Distilling strategy into actionable steps to define “what” the team will be executing is where many plans come apart. Quite literally, this is the crucial effort that builds the information bridge to the team upon whom leadership is relying to execute the strategy. The use of spreadsheets for this practice is clunky, outdated, time-consuming and error-prone. A burgeoning segment of the software industry has designed unique, simple and affordable tools that transparently connect strategy to functional objectives and cascades these action plans to departments and individuals. Robust visuals, coupled with transparent dashboard displays track and report progress and make SaaS solutions a must to simplify this essential process.
Mid-course corrections are inevitable in the agile organization. Whether large or small corrections, digital SaaS tools easily adapt to strategic refinement. Any mid-course correction can be easily introduced and then nested within functional objectives and action plans delivering immediate roll-up reporting to management. With the adoption of digital solutions, what took days to update can be accomplished with great accuracy within minutes.
Cultivate Accountability & Alignment
Adopting digital solutions that are transparent in the execution of objectives creates the opportunity for establishing “how” the team will explicitly and implicitly be held accountable. Explicit in that departments are able to see how others are performing and how the cross-functional results are dependent upon each other. Implicit in that success breeds success and therefore stokes a company-wide sense of accomplishment. Allow all departments and individuals to achieve early wins. These wins will fan the flames of performance and perpetuate future successes.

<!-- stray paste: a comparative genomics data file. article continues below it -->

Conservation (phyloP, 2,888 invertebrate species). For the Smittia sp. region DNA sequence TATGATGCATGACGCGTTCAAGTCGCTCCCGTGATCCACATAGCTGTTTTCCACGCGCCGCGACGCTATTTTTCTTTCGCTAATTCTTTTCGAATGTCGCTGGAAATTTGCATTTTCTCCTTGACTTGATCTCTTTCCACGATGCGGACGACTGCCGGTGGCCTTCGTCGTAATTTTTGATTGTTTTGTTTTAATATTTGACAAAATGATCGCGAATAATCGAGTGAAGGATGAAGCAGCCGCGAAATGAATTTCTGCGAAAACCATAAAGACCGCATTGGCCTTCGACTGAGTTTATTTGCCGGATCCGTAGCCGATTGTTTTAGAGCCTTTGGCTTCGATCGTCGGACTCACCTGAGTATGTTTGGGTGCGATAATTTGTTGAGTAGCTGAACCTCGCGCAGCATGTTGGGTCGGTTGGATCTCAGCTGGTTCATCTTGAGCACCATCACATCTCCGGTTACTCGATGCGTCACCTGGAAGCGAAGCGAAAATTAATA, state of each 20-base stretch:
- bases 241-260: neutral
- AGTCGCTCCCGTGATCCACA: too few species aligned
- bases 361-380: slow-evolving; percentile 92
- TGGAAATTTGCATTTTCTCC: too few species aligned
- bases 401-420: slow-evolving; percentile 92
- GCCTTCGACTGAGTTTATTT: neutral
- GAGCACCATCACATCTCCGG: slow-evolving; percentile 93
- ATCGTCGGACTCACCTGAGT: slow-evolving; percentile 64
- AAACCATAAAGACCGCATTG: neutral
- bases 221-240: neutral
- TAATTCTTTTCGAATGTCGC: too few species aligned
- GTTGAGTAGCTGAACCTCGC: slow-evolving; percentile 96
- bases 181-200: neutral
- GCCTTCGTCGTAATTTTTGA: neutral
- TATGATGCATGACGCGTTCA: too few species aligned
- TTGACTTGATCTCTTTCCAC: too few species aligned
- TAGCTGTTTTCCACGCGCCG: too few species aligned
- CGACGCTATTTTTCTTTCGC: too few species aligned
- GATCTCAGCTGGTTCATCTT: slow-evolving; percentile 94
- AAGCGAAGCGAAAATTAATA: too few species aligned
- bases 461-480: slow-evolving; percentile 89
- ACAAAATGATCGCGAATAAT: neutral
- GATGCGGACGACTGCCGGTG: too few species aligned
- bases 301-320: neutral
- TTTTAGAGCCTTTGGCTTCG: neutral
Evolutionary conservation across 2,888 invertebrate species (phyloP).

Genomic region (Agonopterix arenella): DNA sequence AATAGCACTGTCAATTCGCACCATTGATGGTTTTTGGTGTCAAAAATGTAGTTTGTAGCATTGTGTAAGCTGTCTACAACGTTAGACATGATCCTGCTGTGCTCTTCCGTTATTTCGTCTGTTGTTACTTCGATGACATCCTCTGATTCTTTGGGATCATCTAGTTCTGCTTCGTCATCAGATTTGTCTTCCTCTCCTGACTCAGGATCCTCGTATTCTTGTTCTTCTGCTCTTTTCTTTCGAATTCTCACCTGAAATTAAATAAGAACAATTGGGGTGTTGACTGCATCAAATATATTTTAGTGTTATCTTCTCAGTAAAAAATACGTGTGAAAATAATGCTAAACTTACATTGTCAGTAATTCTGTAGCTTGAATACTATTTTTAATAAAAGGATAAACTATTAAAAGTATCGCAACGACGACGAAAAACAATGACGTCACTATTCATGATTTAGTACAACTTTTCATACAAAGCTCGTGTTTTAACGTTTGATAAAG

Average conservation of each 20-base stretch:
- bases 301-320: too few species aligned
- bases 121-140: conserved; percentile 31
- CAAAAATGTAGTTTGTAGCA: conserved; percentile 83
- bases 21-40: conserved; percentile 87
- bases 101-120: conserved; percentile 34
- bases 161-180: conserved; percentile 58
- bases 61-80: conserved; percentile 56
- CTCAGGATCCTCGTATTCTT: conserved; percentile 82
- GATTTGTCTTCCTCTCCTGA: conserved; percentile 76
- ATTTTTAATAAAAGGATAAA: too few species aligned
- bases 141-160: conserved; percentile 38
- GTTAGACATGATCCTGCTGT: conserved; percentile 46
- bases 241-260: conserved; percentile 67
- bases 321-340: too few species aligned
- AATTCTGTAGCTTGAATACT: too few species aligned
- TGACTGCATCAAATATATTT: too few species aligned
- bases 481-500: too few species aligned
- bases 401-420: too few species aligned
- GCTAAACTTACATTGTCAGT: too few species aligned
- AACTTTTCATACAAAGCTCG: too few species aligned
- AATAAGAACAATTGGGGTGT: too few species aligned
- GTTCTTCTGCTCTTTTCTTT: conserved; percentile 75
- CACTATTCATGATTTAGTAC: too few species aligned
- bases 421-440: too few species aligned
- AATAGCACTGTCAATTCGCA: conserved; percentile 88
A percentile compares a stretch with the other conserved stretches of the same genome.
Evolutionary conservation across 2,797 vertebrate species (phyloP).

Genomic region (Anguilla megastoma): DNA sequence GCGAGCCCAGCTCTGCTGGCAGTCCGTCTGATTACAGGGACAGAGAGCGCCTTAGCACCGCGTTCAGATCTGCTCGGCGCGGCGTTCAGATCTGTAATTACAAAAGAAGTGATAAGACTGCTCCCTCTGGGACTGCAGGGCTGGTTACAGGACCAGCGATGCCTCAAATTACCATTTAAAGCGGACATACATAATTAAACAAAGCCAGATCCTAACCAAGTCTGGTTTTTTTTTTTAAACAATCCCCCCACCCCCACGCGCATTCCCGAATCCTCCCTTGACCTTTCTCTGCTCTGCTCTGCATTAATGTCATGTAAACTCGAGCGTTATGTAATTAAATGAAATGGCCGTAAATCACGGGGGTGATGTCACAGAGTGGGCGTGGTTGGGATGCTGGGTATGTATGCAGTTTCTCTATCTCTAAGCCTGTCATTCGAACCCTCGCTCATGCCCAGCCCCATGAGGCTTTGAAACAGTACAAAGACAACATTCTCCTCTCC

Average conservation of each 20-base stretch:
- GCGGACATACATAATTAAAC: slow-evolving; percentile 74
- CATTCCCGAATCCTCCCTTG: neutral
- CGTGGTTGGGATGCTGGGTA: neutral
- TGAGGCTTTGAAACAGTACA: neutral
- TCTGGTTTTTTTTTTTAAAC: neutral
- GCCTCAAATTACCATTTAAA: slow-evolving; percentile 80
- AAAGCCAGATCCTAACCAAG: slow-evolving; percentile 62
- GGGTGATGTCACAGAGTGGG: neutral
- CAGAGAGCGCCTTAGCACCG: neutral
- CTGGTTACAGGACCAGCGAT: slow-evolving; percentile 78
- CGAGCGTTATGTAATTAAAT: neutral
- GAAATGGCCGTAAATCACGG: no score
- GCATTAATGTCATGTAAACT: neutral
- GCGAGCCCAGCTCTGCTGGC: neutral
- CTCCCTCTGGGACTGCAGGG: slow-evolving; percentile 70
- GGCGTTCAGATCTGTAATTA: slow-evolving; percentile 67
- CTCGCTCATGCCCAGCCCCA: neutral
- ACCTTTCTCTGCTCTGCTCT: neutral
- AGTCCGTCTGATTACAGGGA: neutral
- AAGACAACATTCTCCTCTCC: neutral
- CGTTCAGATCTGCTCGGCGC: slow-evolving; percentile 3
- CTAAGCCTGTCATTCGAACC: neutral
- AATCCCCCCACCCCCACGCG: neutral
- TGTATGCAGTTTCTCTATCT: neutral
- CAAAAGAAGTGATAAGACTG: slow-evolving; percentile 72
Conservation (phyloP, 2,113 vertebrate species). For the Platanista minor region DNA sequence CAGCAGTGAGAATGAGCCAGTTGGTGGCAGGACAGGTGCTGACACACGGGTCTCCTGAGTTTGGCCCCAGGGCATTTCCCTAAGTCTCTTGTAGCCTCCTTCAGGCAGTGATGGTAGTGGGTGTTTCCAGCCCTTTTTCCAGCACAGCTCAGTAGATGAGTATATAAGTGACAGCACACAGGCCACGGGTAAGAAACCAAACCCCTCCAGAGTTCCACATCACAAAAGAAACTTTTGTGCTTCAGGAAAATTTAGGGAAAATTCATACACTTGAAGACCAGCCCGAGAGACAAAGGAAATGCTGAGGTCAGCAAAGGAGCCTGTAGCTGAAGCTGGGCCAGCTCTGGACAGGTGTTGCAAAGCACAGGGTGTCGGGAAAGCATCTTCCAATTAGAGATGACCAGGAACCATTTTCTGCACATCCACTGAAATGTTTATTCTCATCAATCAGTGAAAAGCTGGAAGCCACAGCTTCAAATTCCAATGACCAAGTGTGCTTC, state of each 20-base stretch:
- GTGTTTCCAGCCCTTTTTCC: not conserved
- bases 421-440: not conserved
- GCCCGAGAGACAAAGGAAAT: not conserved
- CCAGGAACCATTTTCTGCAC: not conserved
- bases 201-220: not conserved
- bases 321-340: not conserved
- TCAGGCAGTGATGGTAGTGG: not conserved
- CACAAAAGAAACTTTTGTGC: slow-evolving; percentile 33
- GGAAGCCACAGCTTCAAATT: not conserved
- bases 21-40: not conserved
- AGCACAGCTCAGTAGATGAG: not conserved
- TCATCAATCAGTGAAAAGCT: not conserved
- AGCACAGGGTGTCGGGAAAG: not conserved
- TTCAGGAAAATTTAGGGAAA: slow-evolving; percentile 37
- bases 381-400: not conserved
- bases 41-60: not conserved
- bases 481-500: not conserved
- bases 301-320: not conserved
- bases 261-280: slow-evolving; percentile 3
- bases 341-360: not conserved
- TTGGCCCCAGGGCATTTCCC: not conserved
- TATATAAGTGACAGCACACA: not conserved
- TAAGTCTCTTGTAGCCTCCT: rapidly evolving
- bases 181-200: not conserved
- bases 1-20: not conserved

Adjacent to accountability, establishing alignment with high-profile recognition, compensation, performance reviews and celebrations will reinforce that achieving objectives is a cultural imperative of the organization. Alignment will anchor the crucial bridging effort while attracting and retaining performance-oriented talent.
Once the three “C’s” have been implemented, leadership takes on three primary roles: impediment remover, encourager and refiner. As the teams execute on their objectives, the agile leadership team will be able to identify laggards and quickly react to remove obstacles, shore-up resources, change personnel, approve additional budget or altogether pivot direction. Encourage people, teams and departments through regular progress updates and impromptu recognitions while moving quickly to refine plans as situations and environments change. Team members will recognize leadership's agile responses to change and begin to emulate those actions within the business, effectively ending the status quo in the organization.
The practical outworking of the three “C’s” is the creation of an execution engine within the organization where functional agility becomes a force-multiplier for sustained success.
In fact, assured execution will drive more sophisticated strategies and propel growth trajectories to new heights. Leadership should no longer accept lackluster execution but rather employ these surprisingly uncommon tactics to effectively bridge strategy to execution.